NASA astronaut Charles Duke left the image of his family on the surface of the Moon in 1972: most likely the image is completely bleached out by now, due to the radiations of the Sun. In 2015 I reflected the family portrait off the surface of the Moon, using the Visual Moonbounce technology, with the approval of Charles Duke himself. The image was transmitted from a radio station in Italy and was received by the Dwingeloo radio telescope in The Netherlands after two and a half seconds, crossing approximately 768,000 Km, the distance to the Moon and back.
The artist printed the Moon reflected family portrait and sent it as postcard to Charles Duke, who replied: ‘Daniela, I think it’s amazing you can do that’.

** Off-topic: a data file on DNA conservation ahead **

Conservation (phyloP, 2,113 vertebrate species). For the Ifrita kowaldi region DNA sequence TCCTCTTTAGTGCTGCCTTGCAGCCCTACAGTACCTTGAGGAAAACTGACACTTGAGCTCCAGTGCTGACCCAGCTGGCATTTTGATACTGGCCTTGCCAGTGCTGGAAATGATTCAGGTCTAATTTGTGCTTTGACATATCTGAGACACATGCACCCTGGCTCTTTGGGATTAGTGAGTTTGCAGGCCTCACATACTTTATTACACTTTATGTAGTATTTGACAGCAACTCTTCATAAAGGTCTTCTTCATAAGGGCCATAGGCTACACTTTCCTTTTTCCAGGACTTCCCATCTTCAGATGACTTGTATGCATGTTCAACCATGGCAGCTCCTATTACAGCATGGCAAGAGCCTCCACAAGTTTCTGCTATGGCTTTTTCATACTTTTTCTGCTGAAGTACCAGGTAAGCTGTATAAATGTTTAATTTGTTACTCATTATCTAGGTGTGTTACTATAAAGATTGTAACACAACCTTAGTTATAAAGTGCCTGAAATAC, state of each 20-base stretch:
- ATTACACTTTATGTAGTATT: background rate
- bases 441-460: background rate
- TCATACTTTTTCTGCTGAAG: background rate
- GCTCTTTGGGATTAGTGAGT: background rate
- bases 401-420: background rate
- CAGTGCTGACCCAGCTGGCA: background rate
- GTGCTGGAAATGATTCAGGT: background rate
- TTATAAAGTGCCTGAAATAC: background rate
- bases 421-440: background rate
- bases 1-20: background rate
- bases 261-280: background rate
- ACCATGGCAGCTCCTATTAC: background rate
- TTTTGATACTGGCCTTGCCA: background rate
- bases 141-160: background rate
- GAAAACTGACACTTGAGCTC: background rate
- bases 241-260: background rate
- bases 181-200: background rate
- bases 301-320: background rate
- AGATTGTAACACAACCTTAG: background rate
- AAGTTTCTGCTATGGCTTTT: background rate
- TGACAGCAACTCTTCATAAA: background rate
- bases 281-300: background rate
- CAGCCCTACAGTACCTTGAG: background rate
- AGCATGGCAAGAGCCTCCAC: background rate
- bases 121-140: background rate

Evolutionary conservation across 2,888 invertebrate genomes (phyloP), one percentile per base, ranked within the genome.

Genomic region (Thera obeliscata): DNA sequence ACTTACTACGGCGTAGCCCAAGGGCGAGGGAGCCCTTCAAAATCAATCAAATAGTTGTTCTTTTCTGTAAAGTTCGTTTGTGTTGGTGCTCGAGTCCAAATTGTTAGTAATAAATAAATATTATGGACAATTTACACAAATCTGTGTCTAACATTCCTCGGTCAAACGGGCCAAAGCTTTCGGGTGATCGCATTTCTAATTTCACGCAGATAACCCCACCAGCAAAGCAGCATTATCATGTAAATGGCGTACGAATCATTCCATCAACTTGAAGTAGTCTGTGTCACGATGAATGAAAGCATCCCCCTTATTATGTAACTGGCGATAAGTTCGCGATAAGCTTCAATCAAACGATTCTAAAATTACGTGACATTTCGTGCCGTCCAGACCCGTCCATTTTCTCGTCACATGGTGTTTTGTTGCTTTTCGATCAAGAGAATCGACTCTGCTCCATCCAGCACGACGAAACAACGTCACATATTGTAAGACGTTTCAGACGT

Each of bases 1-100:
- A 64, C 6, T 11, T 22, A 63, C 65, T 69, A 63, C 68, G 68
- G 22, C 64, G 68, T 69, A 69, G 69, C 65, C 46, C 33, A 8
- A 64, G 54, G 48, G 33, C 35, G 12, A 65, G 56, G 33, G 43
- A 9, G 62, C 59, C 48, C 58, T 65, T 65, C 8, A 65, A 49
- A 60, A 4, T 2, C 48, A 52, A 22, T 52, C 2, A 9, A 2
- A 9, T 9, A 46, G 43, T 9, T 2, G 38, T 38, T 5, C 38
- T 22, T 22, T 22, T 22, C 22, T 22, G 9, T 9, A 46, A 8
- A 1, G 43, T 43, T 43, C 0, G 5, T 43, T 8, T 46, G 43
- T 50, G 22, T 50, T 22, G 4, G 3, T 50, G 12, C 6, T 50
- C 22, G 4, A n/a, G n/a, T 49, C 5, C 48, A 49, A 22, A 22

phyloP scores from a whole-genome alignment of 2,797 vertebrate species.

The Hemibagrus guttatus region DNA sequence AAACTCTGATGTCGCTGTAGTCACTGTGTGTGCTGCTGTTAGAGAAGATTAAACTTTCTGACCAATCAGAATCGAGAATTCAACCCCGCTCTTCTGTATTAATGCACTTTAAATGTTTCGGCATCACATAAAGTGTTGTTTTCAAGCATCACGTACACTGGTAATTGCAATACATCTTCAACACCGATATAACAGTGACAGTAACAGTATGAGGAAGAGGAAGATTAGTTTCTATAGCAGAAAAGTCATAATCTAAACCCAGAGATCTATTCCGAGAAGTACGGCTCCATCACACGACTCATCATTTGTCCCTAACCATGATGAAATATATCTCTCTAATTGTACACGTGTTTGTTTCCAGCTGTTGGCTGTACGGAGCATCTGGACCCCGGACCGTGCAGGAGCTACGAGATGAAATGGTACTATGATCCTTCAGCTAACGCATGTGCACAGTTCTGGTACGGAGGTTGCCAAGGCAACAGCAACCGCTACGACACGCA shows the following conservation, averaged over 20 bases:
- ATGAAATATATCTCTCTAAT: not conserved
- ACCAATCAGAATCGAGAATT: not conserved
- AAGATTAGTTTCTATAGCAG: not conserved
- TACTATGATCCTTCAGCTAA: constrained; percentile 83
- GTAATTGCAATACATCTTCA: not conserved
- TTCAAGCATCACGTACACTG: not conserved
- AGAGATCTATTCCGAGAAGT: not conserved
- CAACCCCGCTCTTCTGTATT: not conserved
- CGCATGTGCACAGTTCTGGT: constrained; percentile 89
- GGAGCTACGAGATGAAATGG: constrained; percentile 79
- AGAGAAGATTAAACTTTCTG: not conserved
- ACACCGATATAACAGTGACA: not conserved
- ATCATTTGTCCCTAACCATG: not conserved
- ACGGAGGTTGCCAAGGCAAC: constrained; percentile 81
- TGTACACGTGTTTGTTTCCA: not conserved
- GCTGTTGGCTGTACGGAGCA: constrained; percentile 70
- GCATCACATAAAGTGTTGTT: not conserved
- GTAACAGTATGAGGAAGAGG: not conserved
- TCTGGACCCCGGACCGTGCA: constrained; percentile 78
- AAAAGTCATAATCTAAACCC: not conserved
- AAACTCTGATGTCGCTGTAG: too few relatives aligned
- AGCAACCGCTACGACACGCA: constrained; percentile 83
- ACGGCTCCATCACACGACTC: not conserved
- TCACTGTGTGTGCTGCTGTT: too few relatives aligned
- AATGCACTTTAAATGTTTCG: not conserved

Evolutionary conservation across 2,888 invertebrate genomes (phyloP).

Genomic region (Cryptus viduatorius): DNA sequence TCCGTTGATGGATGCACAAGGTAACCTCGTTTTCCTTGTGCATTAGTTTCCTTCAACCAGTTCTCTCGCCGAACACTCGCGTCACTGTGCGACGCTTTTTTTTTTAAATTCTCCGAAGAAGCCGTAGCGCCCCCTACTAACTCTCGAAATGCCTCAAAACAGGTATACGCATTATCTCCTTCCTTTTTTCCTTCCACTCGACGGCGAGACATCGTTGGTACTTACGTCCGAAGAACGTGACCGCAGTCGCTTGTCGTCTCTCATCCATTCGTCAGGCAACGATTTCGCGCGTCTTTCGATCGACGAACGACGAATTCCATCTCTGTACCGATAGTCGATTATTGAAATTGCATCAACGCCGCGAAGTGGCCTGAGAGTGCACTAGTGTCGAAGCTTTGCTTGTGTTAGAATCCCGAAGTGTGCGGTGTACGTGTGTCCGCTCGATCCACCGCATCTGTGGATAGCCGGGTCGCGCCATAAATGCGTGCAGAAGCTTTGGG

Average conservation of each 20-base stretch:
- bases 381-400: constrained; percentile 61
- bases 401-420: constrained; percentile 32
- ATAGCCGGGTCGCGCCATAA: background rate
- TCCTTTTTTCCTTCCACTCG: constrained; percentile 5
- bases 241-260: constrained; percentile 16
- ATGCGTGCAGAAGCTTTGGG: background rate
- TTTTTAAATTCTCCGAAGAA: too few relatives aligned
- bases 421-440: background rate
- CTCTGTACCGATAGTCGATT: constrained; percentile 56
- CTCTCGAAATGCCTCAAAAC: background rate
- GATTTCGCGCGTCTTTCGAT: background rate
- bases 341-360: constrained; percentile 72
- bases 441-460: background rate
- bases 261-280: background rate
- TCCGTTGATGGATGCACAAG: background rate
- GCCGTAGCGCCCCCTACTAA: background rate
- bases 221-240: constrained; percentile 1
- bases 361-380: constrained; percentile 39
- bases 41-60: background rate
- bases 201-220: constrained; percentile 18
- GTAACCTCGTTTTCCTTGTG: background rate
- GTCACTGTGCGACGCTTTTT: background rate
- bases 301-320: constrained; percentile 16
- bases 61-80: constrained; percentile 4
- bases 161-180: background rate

The artist conceived and developed the Visual Moonbounce technology in 2009 during her ongoing residency at the Dwingeloo radio telescope, in collaboration with radio operators of the CAMRAS team. Visual Moonbounce is an innovative application of the Moonbounce technology used during the Cold War by the U.S Military Navy as an espionage tool. Moonbounce was replaced by artificial satellites in the late 50s, however radio amateurs still employ it as a playful and experimental form of international communication.